How To Keep Our Fire Burning Brightly

Posted on 21 Feb 2018, Speaker: Howard Katz

How To Keep Our Fire Burning Brightly



  • The first time the word fire is found in the New Testament is in Matthew 3:10-12 in words spoken by John the Baptist as he prepared the way for the ministry of Jesus Christ. In these three verses the word fire is used three times, each time conveying a different type of fire and a different purpose.



  • “And even now the ax is laid to the root of the trees. Therefore every tree which does not bear good fruit is cut down and thrown into the fire.” (Matthew 3:10).



  • The first fire John the Baptist spoke about was the fire of condemnation, referring to the fire of Hell. John was warning Israel to repent, turn from their wicked ways, and be regenerated to become “a good tree.” A good tree represents those who repent and turn to God. A bad tree represents those who stubbornly remain in unbelief and rebellion. This verse warns of the wrath to come on those who reject Jesus Christ.



  • “I indeed baptize you with water unto repentance, but He who is coming after me is mightier than I, whose sandals I am not worthy to carry. He will baptize you with the Holy Spirit and fire.” (Matthew 3:11).



  • Here, John pointed to Jesus the Messiah as the One who not only saves but who baptizes with the Holy Spirit and fire. Jesus baptizes with the Holy Spirit and fire so His followers will be empowered and burn brightly with zeal, a passion, and love for God. This encourages Jesus’ followers that what He has in store for them is more wonderful, exciting, and precious than anything anyone could imagine.



  • “His winnowing fan is in His hand, and He will thoroughly clean out His threshing floor, and gather His wheat into the barn; but He will burn up the chaff with unquenchable fire.” (Matthew 3:12).



  • The third type of fire that John referred to was a cleansing fire that removes impurities and carnality from the hearts and lives of believers. This is to exhort those who desire to follow Jesus that He is faithful to cleanse and purify us from all remnants of carnality and sin if we are willing to trust and submit to Him.



  • The cleansing fire referred to in verse 12 can take on two forms. If we submit to God during the fiery trials we experience during our earthly lives He will refine and purify us. “Beloved, do not think it strange concerning the fiery trial which is to try you, as though some strange thing happened to you; but rejoice to the extent that you partake of Christ’s sufferings, that when His glory is revealed, you may also be glad with exceeding joy.” (1 Peter 4:12-13). James spoke about trials, saying we should not be surprised by them, and that they produce perseverance and maturity in our character. (James 1:2-4).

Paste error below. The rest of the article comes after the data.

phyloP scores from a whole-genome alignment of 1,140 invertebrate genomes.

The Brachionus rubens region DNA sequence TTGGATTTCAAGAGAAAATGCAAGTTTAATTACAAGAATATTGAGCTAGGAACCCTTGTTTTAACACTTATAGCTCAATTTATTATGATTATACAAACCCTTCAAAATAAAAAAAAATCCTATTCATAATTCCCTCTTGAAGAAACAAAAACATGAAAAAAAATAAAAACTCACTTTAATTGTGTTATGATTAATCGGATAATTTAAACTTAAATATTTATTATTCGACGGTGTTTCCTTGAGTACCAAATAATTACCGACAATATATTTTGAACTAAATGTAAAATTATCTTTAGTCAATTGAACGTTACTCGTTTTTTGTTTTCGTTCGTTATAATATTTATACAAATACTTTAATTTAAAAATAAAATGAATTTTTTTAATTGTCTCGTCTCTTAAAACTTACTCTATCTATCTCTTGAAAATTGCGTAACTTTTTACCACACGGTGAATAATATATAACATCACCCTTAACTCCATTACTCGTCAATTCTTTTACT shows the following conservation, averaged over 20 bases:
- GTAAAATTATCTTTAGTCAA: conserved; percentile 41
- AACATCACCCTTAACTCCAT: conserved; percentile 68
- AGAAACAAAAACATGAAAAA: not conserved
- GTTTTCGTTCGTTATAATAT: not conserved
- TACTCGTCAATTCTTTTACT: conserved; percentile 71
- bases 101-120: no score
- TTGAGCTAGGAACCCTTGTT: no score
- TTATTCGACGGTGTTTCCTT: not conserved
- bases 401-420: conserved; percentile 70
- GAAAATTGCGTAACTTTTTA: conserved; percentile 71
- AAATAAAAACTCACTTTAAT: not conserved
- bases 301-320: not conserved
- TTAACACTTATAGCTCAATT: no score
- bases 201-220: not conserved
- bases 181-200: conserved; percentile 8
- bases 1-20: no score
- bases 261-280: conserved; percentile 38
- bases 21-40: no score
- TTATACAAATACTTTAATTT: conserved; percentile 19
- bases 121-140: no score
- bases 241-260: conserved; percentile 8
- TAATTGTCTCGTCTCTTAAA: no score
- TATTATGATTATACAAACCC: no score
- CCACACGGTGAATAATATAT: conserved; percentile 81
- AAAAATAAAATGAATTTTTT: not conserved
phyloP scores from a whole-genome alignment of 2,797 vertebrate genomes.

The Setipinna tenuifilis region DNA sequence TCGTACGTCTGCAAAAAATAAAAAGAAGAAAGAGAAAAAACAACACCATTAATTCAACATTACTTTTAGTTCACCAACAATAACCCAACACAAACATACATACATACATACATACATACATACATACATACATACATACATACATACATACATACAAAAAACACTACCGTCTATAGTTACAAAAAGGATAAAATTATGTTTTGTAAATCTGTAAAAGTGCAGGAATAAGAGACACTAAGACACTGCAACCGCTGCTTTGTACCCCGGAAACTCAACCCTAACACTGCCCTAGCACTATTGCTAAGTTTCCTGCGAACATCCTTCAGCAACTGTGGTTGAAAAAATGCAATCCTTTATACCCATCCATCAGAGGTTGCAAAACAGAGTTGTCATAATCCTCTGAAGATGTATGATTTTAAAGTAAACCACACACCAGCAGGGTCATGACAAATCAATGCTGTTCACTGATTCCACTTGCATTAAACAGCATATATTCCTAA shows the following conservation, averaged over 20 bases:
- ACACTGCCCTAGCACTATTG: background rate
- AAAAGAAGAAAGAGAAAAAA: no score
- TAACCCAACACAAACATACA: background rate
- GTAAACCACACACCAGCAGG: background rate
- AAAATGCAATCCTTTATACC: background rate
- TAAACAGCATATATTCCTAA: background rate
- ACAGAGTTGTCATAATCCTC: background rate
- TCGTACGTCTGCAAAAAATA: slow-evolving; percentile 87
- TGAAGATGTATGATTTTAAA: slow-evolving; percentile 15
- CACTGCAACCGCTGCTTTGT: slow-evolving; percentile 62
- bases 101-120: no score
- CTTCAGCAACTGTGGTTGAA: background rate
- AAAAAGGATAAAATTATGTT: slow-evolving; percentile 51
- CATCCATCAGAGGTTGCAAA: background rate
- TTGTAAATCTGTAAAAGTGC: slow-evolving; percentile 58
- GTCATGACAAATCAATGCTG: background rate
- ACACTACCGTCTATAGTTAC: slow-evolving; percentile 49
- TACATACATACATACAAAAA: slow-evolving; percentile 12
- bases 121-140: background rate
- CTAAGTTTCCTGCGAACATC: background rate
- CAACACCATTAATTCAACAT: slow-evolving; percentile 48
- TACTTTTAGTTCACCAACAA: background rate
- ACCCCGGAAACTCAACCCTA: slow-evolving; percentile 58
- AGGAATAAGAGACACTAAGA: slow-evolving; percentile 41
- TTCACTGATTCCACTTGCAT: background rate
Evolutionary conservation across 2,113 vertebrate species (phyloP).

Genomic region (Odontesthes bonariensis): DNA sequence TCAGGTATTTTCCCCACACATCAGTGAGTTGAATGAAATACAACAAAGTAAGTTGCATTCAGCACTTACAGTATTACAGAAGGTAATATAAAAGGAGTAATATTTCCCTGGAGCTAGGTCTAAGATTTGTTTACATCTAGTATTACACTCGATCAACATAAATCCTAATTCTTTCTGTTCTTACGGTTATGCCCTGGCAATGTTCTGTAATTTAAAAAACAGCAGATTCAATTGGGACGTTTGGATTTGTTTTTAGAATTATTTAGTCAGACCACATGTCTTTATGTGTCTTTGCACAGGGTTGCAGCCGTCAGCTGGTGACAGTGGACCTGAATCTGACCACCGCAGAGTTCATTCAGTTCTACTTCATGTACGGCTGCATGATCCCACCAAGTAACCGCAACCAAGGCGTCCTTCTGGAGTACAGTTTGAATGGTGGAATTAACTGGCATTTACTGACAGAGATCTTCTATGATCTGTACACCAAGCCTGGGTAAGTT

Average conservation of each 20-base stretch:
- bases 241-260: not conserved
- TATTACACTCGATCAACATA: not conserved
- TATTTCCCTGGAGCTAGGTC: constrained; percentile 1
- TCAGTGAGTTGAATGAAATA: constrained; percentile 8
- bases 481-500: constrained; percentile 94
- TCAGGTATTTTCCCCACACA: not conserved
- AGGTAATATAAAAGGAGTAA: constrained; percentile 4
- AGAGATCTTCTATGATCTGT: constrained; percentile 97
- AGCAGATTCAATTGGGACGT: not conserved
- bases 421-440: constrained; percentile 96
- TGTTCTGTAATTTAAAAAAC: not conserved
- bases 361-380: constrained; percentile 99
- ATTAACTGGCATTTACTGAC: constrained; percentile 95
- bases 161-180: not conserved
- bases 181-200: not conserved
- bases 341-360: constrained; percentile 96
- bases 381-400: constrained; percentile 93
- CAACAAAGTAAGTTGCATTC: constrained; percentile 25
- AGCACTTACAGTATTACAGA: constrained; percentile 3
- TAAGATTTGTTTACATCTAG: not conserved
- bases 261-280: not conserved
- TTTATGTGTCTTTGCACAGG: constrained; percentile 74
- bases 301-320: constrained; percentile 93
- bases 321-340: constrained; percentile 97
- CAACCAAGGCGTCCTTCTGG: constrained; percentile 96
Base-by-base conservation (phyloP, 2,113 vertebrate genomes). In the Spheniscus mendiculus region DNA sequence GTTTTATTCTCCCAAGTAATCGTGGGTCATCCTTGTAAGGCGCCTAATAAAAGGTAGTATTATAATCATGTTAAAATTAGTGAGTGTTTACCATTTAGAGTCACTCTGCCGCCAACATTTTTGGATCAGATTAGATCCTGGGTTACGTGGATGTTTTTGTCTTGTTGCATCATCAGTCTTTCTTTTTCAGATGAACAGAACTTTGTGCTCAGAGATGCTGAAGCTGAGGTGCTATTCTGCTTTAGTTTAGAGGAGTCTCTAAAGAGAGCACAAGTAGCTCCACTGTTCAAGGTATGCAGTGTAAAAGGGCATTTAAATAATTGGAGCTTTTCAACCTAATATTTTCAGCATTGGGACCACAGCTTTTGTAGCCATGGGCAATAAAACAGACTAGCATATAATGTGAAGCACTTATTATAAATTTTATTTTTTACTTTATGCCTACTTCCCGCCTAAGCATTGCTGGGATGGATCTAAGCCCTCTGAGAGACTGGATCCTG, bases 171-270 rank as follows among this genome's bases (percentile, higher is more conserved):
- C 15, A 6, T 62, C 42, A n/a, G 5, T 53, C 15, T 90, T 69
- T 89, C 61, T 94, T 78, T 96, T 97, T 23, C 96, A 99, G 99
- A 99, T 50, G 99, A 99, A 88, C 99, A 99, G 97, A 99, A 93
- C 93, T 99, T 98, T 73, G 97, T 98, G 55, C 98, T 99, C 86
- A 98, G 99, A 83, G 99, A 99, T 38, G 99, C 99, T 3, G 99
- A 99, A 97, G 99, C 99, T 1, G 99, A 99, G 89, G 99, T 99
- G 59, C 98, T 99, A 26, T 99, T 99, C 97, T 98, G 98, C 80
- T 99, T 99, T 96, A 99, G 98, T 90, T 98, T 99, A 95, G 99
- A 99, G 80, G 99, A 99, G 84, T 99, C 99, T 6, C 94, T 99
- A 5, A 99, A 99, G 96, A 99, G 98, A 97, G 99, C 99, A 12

• Our attitude toward fiery trials that test and purify our faith should be one of thanksgiving and even rejoicing, not because the trials are easy, but because the results will be glorious as our faith is purified and our lives are freed from the bondages of sin. “In this you greatly rejoice, though now for a little while, if need be, you have been grieved by various trials, that the genuineness of your faith, being much more precious than gold that perishes, though it is tested by fire, may be found to praise, honor, and glory at the revelation of Jesus Christ.” (1 Peter 1:6-7).




  • The second cleansing fire is found at the Judgment Seat of Christ. Anything that we have failed to deal with during our earthly life will be dealt with and cleansed at the Judgment Seat of Christ because nothing unclean or impure can enter into Heaven. “each one’s work will become clear; for the Day will declare it, because it will be revealed by fire; and the fire will test each one’s work, of what sort it is.” (1 Corinthians 3:13).



  • work which he has built on it endures, he will receive a reward. If anyone’s work is burned, he will suffer loss; but he himself will be saved, yet so as through fire.” (1 Corinthians 3:14-15). The way in which we respond to the fiery trials of life can produce two outcomes. If we allow the fire to cleanse us we will receive a reward. However, if we resist God, we will experience the cleansing fire at the Judgment Seat of Christ, and we will lose our reward. Those who resisted will experience eternal losses of the rewards, crowns, and inheritances they could have received if they had allowed God to refine them on earth.



  • Therefore the three main categories of fires we see in the Bible are:
  • The fire of punishment in Hell resulting in eternal damnation and torment.